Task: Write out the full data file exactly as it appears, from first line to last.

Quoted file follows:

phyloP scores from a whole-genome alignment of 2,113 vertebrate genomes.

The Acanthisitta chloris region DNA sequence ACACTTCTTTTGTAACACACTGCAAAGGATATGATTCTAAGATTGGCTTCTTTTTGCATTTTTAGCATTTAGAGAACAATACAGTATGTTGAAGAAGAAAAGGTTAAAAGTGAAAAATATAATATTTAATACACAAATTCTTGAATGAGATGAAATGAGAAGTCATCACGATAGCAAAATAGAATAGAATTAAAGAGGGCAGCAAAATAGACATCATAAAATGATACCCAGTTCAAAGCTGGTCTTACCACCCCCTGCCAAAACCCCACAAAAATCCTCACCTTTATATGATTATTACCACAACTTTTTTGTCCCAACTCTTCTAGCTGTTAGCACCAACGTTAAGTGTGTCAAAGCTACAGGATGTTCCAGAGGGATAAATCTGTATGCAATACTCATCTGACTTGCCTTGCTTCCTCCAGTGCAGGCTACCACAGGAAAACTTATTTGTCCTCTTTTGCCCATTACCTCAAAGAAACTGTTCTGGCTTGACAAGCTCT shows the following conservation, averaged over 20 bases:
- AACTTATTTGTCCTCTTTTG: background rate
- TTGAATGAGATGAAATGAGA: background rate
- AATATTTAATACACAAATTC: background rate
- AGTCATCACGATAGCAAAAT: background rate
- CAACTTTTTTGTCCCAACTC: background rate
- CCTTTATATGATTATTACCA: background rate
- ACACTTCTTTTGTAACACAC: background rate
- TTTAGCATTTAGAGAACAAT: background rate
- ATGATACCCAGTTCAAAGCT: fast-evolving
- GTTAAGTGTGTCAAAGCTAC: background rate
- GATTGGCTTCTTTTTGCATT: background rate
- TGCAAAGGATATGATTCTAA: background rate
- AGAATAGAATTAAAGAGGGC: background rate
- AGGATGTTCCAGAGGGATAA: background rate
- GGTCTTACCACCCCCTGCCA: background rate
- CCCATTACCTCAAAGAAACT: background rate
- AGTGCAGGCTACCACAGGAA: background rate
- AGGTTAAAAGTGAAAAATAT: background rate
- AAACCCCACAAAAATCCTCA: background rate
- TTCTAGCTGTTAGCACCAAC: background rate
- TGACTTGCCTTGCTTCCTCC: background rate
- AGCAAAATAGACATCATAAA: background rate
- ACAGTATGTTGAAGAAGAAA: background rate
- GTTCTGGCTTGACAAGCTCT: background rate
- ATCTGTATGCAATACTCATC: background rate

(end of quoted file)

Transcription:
phyloP scores from a whole-genome alignment of 2,113 vertebrate genomes.

The Acanthisitta chloris region DNA sequence ACACTTCTTTTGTAACACACTGCAAAGGATATGATTCTAAGATTGGCTTCTTTTTGCATTTTTAGCATTTAGAGAACAATACAGTATGTTGAAGAAGAAAAGGTTAAAAGTGAAAAATATAATATTTAATACACAAATTCTTGAATGAGATGAAATGAGAAGTCATCACGATAGCAAAATAGAATAGAATTAAAGAGGGCAGCAAAATAGACATCATAAAATGATACCCAGTTCAAAGCTGGTCTTACCACCCCCTGCCAAAACCCCACAAAAATCCTCACCTTTATATGATTATTACCACAACTTTTTTGTCCCAACTCTTCTAGCTGTTAGCACCAACGTTAAGTGTGTCAAAGCTACAGGATGTTCCAGAGGGATAAATCTGTATGCAATACTCATCTGACTTGCCTTGCTTCCTCCAGTGCAGGCTACCACAGGAAAACTTATTTGTCCTCTTTTGCCCATTACCTCAAAGAAACTGTTCTGGCTTGACAAGCTCT shows the following conservation, averaged over 20 bases:
- AACTTATTTGTCCTCTTTTG: background rate
- TTGAATGAGATGAAATGAGA: background rate
- AATATTTAATACACAAATTC: background rate
- AGTCATCACGATAGCAAAAT: background rate
- CAACTTTTTTGTCCCAACTC: background rate
- CCTTTATATGATTATTACCA: background rate
- ACACTTCTTTTGTAACACAC: background rate
- TTTAGCATTTAGAGAACAAT: background rate
- ATGATACCCAGTTCAAAGCT: fast-evolving
- GTTAAGTGTGTCAAAGCTAC: background rate
- GATTGGCTTCTTTTTGCATT: background rate
- TGCAAAGGATATGATTCTAA: background rate
- AGAATAGAATTAAAGAGGGC: background rate
- AGGATGTTCCAGAGGGATAA: background rate
- GGTCTTACCACCCCCTGCCA: background rate
- CCCATTACCTCAAAGAAACT: background rate
- AGTGCAGGCTACCACAGGAA: background rate
- AGGTTAAAAGTGAAAAATAT: background rate
- AAACCCCACAAAAATCCTCA: background rate
- TTCTAGCTGTTAGCACCAAC: background rate
- TGACTTGCCTTGCTTCCTCC: background rate
- AGCAAAATAGACATCATAAA: background rate
- ACAGTATGTTGAAGAAGAAA: background rate
- GTTCTGGCTTGACAAGCTCT: background rate
- ATCTGTATGCAATACTCATC: background rate